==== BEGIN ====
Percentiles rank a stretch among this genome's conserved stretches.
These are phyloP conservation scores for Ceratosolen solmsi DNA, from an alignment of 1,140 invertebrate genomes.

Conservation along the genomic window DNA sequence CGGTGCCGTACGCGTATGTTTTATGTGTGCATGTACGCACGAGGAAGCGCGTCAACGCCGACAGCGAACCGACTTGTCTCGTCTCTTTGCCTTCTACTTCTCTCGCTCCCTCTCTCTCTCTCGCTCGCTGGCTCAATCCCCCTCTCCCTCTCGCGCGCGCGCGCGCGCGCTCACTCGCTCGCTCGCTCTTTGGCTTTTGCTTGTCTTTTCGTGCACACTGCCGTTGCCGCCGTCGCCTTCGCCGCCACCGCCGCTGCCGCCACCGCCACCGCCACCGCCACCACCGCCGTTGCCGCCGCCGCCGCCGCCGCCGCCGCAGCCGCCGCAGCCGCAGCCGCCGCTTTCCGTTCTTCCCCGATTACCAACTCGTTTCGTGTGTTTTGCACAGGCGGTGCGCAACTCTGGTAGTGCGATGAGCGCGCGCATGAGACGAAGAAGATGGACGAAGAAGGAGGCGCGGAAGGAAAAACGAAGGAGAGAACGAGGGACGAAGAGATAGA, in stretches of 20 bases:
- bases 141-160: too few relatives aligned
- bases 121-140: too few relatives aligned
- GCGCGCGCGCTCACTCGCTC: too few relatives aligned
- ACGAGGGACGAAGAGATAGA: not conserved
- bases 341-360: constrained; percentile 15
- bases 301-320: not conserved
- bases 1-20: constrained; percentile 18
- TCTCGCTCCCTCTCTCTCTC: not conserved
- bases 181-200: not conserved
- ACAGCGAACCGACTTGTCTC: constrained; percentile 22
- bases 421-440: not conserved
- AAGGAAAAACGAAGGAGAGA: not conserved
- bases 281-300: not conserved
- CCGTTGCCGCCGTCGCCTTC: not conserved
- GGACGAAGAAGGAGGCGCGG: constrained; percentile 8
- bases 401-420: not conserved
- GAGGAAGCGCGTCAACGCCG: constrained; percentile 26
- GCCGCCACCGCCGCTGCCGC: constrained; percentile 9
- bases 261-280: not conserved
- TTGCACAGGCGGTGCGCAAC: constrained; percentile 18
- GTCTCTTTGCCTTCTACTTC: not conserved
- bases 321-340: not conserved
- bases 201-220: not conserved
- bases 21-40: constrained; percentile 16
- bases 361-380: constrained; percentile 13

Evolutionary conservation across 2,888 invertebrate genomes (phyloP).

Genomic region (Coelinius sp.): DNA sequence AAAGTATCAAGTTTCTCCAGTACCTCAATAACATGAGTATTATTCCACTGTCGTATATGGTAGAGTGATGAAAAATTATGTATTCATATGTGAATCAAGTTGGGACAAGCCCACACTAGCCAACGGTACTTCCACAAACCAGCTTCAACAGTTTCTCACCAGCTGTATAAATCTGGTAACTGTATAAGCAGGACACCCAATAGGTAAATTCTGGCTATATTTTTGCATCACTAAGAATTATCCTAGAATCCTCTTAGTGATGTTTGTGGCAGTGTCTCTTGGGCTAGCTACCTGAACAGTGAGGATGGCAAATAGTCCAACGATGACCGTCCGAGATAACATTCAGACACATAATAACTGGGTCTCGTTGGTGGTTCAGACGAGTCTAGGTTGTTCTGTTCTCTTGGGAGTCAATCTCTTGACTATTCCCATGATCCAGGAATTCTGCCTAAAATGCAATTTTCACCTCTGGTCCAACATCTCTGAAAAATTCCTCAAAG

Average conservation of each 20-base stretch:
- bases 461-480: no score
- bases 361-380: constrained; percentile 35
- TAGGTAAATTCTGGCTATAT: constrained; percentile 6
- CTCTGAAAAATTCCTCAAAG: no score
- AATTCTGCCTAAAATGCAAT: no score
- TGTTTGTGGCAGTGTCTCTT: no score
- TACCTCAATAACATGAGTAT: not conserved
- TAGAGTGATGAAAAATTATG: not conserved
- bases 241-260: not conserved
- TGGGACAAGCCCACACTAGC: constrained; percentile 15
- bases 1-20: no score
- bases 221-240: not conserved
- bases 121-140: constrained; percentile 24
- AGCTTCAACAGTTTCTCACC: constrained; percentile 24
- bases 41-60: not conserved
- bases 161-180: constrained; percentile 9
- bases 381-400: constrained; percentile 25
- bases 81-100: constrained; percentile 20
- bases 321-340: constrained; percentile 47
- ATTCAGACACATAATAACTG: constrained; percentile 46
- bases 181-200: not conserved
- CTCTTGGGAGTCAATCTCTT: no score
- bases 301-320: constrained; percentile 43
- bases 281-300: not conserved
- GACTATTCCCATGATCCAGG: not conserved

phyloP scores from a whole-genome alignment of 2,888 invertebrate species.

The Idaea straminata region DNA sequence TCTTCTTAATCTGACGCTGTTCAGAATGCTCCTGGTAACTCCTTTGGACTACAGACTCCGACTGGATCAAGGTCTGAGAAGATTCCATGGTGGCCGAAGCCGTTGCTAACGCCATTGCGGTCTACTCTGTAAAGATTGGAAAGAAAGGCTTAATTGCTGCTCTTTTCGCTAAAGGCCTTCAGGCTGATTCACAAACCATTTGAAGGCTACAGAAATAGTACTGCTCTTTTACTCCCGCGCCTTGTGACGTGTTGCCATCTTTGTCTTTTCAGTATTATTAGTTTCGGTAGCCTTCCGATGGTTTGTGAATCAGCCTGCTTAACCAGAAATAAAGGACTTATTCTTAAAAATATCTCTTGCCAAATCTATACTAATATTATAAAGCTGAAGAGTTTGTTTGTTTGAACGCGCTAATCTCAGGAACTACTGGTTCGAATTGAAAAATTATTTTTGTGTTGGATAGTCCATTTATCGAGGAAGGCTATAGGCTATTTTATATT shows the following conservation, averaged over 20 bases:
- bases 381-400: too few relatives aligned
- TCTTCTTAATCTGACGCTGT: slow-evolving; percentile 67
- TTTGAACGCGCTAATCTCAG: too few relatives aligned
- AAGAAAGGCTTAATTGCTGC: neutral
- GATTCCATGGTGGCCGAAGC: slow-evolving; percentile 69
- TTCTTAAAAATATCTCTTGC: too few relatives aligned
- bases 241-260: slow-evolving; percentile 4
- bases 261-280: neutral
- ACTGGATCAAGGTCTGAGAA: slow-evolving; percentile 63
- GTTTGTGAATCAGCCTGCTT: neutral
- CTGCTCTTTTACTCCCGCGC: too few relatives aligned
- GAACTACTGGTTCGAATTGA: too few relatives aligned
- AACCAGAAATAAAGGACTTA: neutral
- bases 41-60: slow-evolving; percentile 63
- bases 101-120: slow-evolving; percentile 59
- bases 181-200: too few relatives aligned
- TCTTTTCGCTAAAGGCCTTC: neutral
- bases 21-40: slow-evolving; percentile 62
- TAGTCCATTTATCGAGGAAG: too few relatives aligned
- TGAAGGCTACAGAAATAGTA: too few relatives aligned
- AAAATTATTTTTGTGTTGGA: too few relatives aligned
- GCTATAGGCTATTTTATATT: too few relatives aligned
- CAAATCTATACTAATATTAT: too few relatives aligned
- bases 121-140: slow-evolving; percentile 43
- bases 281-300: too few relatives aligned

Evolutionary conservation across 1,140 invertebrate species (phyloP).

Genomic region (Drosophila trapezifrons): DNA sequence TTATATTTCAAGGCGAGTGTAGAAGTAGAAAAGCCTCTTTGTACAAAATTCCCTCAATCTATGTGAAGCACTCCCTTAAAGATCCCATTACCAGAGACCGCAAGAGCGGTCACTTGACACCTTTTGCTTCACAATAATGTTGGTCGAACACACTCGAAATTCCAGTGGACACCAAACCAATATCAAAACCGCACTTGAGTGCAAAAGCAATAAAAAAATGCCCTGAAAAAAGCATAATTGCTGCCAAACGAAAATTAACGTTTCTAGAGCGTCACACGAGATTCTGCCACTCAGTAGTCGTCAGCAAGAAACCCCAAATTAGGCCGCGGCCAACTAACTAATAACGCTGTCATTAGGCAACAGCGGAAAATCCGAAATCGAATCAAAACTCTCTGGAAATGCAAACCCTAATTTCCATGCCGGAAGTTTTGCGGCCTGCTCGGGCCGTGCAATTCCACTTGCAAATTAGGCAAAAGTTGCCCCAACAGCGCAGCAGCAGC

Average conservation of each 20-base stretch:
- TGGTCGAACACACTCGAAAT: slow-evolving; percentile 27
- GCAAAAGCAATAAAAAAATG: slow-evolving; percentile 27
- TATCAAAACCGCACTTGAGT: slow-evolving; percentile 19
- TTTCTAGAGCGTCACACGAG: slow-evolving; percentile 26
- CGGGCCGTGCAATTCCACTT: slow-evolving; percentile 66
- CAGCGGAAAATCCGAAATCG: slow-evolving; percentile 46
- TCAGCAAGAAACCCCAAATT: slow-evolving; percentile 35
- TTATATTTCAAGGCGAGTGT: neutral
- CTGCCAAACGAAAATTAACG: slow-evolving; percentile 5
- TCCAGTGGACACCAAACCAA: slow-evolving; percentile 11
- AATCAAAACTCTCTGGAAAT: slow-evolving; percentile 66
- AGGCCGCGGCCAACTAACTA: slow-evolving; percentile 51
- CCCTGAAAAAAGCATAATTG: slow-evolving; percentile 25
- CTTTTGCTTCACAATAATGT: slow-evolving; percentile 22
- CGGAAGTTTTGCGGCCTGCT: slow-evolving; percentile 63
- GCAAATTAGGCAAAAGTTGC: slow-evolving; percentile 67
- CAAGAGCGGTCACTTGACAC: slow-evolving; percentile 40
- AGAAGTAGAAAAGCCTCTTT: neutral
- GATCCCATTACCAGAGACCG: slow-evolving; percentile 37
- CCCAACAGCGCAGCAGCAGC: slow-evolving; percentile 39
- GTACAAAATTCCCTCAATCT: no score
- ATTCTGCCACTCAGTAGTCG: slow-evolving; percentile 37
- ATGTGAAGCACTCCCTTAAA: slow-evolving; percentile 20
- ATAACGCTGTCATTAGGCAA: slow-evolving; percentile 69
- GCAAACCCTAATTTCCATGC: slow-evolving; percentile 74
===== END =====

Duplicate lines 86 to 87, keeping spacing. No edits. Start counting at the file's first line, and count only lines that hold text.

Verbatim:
Average conservation of each 20-base stretch:
- TGGTCGAACACACTCGAAAT: slow-evolving; percentile 27